The Oankali are an imaginative race with three genders, the third being a necessary intermediary between the male and female Oankali during intercourse and for procreation. Therefore it is not surprising that the "third" gender (it is not really neuter) is the dominant gender of the race. They travel in an interstellar ship that is entirely made of living tissue and the Oankali physically interact with the ship to produce food, dispose of waste, and reproduce other needs. The Oankali travel about the universe and cross breed with other sapient beings out of necessity. Humans are just another of their "victims" or "beneficiaries", depending on one's point of view. The new species is ostensibly better than its parent species.

Part two of the Xenogenesis Trilogy, Adulthood Rites is much more engaging and well thought out than its precursor, Dawn. The first half-human, half-Oankali male becomes the focal point for the Oankali attempt to cross-breed with humans. According to the Oankali, the human male is very dangerous and prone to violence. Indeed, the human male is the embodiment of the so called human contradiction that leads to self destruction. If this human/Oankali "construct" is flawed and prone to destructive tendencies, the whole genetic "trade" or cross-breeding would be jeopardized. Indeed, the Oankali themselves would be jeopardized.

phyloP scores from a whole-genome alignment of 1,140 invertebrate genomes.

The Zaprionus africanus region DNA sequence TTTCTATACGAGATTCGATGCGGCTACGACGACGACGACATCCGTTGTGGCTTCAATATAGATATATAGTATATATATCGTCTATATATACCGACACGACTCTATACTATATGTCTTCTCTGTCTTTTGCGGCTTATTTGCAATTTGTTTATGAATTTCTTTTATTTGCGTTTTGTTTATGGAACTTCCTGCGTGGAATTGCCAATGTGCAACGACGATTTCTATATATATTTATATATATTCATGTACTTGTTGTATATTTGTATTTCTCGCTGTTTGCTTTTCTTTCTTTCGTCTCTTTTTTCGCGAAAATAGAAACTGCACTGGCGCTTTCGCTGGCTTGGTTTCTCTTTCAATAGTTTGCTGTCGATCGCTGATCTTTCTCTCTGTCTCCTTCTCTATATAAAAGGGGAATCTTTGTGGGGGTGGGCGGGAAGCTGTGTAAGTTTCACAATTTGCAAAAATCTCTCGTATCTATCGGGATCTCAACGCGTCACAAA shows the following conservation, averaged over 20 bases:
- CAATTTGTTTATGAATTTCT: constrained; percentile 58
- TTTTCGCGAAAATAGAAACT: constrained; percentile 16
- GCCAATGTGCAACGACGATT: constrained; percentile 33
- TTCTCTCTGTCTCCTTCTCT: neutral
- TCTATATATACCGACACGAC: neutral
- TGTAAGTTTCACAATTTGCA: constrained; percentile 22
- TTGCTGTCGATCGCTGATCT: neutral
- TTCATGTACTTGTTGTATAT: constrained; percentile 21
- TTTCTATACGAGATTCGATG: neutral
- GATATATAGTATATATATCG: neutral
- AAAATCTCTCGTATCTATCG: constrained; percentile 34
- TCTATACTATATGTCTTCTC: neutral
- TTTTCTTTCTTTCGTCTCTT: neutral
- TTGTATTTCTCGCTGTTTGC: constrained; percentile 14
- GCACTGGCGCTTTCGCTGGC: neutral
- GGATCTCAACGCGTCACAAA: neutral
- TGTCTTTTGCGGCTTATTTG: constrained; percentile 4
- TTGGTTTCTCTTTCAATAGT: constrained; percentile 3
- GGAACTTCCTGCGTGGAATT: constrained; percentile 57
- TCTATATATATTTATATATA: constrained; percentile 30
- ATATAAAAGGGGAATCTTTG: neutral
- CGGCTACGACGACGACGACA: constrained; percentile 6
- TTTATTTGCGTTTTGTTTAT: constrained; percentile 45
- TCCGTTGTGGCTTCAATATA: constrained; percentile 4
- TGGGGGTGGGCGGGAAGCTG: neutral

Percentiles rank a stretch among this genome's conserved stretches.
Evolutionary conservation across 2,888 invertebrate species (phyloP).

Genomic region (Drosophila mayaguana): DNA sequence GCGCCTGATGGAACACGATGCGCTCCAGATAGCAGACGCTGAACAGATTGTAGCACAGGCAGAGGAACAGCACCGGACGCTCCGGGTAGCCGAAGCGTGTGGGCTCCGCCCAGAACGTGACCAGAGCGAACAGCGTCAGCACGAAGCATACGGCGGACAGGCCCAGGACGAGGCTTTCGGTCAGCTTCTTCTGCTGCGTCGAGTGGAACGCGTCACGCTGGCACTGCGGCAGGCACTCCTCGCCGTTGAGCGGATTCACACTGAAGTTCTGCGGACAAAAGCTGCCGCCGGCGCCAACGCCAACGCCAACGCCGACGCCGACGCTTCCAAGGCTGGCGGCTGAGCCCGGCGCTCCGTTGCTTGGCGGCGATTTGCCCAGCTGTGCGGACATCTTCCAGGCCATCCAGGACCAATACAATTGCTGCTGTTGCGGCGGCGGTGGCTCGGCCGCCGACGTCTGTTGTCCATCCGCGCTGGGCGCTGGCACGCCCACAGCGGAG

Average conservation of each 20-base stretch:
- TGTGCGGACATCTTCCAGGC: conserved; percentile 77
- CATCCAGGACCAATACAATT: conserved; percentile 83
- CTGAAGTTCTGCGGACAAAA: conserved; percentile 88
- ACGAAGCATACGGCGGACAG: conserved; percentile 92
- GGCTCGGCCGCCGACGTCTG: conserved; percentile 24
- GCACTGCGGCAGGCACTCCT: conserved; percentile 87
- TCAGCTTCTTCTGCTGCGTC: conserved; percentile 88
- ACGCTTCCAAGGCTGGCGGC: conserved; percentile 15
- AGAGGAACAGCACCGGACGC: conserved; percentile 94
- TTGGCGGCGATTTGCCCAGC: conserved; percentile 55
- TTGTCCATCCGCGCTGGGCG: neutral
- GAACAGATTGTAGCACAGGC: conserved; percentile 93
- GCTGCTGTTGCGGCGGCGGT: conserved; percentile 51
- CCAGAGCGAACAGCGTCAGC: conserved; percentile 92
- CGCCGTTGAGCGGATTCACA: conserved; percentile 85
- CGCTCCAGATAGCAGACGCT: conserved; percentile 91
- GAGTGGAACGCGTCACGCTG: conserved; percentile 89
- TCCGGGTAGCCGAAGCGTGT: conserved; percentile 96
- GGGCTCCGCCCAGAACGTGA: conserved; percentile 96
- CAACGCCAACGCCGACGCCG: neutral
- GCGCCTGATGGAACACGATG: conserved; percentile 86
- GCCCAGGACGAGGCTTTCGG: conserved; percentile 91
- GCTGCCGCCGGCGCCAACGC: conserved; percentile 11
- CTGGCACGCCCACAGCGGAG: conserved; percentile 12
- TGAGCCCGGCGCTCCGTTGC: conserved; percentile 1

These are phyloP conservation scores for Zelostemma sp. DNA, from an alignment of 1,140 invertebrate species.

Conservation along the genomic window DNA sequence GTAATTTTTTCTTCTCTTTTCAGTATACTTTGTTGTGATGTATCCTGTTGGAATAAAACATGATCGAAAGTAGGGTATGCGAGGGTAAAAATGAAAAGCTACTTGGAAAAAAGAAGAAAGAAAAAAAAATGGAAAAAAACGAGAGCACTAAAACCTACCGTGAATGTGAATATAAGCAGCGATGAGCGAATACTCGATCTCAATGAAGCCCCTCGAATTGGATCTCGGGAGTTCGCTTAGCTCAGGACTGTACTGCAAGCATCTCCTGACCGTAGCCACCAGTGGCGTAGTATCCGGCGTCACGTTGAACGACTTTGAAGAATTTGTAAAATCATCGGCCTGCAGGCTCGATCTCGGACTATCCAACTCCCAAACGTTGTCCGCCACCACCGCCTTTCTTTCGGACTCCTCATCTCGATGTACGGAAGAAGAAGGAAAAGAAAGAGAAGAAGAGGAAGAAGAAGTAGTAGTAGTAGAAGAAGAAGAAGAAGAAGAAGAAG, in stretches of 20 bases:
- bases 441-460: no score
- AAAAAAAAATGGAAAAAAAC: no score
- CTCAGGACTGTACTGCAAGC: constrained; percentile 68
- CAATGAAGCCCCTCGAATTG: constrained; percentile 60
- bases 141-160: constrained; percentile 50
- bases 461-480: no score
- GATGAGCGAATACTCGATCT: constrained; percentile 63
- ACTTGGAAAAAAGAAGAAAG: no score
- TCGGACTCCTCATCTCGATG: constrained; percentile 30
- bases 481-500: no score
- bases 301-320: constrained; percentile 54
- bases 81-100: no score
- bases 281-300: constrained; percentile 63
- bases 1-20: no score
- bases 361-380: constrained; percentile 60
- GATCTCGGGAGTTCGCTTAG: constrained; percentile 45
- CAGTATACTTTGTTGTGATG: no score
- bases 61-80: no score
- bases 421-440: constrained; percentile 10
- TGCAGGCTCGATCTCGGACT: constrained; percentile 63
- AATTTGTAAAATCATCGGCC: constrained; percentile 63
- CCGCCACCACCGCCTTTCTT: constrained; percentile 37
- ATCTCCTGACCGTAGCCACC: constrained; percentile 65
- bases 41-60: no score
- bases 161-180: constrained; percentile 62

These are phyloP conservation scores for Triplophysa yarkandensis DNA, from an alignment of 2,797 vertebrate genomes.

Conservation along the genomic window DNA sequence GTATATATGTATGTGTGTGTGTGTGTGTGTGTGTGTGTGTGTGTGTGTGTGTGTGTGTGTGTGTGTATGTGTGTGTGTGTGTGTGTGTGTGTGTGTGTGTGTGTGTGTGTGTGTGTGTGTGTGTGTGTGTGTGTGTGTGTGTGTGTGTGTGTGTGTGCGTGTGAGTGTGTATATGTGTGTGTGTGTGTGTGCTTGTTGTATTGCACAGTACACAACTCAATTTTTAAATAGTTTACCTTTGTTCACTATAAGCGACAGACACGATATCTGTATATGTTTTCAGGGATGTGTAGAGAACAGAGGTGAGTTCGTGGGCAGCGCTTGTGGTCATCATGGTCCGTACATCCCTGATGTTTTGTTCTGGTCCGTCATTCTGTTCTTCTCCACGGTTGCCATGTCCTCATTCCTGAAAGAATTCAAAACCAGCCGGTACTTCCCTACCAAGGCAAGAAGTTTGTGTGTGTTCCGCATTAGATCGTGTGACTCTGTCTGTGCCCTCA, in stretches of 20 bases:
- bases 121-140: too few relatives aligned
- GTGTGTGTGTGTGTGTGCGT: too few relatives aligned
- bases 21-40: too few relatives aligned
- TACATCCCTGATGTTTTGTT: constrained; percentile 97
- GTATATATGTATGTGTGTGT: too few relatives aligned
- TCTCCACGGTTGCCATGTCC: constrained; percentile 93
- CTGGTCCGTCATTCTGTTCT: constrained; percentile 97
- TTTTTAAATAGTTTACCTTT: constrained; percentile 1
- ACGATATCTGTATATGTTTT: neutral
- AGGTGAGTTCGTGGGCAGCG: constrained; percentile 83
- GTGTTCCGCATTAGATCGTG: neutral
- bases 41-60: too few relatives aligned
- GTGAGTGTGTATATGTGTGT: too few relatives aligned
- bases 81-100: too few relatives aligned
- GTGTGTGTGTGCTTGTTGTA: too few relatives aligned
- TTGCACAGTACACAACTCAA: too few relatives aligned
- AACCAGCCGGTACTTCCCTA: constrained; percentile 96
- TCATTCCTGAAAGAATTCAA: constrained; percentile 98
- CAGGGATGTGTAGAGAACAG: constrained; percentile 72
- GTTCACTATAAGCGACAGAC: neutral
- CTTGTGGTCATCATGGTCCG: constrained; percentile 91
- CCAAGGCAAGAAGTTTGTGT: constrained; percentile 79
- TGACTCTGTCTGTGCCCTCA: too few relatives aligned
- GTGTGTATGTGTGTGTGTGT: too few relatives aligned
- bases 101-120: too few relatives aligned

Akin, the half-human, half-Oankali male child is kidnapped by human "resisters" who have refused to mate with the aliens at the price of their own fertility. The Oankali, while lengthening the life and health of these human survivors of nuclear holocaust, plan to allow them eventually to become extinct. The best human genetic traits would then be carried by the new species of Oankali whose genes were mixed. The aliens decide to allow the kidnapped child to remain with the resisters for some time so he can learn about his human side. The novel centers around Akin's rectifying his conflicting loyalties to his human and alien selves.